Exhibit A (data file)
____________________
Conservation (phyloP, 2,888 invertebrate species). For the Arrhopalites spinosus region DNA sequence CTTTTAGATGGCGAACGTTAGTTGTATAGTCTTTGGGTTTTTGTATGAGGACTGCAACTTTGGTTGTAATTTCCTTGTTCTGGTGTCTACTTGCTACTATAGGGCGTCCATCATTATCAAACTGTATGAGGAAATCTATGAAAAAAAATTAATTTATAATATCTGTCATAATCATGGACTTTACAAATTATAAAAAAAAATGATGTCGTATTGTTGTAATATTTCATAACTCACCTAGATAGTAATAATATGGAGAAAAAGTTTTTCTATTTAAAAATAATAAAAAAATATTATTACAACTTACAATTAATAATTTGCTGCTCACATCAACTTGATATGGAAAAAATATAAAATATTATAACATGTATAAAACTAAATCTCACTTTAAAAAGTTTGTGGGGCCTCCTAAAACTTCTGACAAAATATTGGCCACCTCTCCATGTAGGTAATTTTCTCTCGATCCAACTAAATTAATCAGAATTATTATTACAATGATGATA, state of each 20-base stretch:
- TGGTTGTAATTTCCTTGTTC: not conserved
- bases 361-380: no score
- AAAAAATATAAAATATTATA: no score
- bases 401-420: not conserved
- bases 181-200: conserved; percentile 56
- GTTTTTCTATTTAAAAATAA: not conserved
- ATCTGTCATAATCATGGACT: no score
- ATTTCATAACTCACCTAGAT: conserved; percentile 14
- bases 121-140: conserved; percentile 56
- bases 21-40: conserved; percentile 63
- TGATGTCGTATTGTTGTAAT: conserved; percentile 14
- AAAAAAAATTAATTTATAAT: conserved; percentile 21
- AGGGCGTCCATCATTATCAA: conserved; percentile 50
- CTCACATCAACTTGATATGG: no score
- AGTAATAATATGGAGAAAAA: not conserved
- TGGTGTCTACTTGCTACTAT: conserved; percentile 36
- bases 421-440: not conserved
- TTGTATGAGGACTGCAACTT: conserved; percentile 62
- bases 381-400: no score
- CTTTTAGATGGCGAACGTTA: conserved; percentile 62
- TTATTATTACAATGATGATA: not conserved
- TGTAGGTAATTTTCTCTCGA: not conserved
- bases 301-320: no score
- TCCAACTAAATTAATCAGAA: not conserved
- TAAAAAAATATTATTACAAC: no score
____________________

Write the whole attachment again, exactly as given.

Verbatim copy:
Conservation (phyloP, 2,888 invertebrate species). For the Arrhopalites spinosus region DNA sequence CTTTTAGATGGCGAACGTTAGTTGTATAGTCTTTGGGTTTTTGTATGAGGACTGCAACTTTGGTTGTAATTTCCTTGTTCTGGTGTCTACTTGCTACTATAGGGCGTCCATCATTATCAAACTGTATGAGGAAATCTATGAAAAAAAATTAATTTATAATATCTGTCATAATCATGGACTTTACAAATTATAAAAAAAAATGATGTCGTATTGTTGTAATATTTCATAACTCACCTAGATAGTAATAATATGGAGAAAAAGTTTTTCTATTTAAAAATAATAAAAAAATATTATTACAACTTACAATTAATAATTTGCTGCTCACATCAACTTGATATGGAAAAAATATAAAATATTATAACATGTATAAAACTAAATCTCACTTTAAAAAGTTTGTGGGGCCTCCTAAAACTTCTGACAAAATATTGGCCACCTCTCCATGTAGGTAATTTTCTCTCGATCCAACTAAATTAATCAGAATTATTATTACAATGATGATA, state of each 20-base stretch:
- TGGTTGTAATTTCCTTGTTC: not conserved
- bases 361-380: no score
- AAAAAATATAAAATATTATA: no score
- bases 401-420: not conserved
- bases 181-200: conserved; percentile 56
- GTTTTTCTATTTAAAAATAA: not conserved
- ATCTGTCATAATCATGGACT: no score
- ATTTCATAACTCACCTAGAT: conserved; percentile 14
- bases 121-140: conserved; percentile 56
- bases 21-40: conserved; percentile 63
- TGATGTCGTATTGTTGTAAT: conserved; percentile 14
- AAAAAAAATTAATTTATAAT: conserved; percentile 21
- AGGGCGTCCATCATTATCAA: conserved; percentile 50
- CTCACATCAACTTGATATGG: no score
- AGTAATAATATGGAGAAAAA: not conserved
- TGGTGTCTACTTGCTACTAT: conserved; percentile 36
- bases 421-440: not conserved
- TTGTATGAGGACTGCAACTT: conserved; percentile 62
- bases 381-400: no score
- CTTTTAGATGGCGAACGTTA: conserved; percentile 62
- TTATTATTACAATGATGATA: not conserved
- TGTAGGTAATTTTCTCTCGA: not conserved
- bases 301-320: no score
- TCCAACTAAATTAATCAGAA: not conserved
- TAAAAAAATATTATTACAAC: no score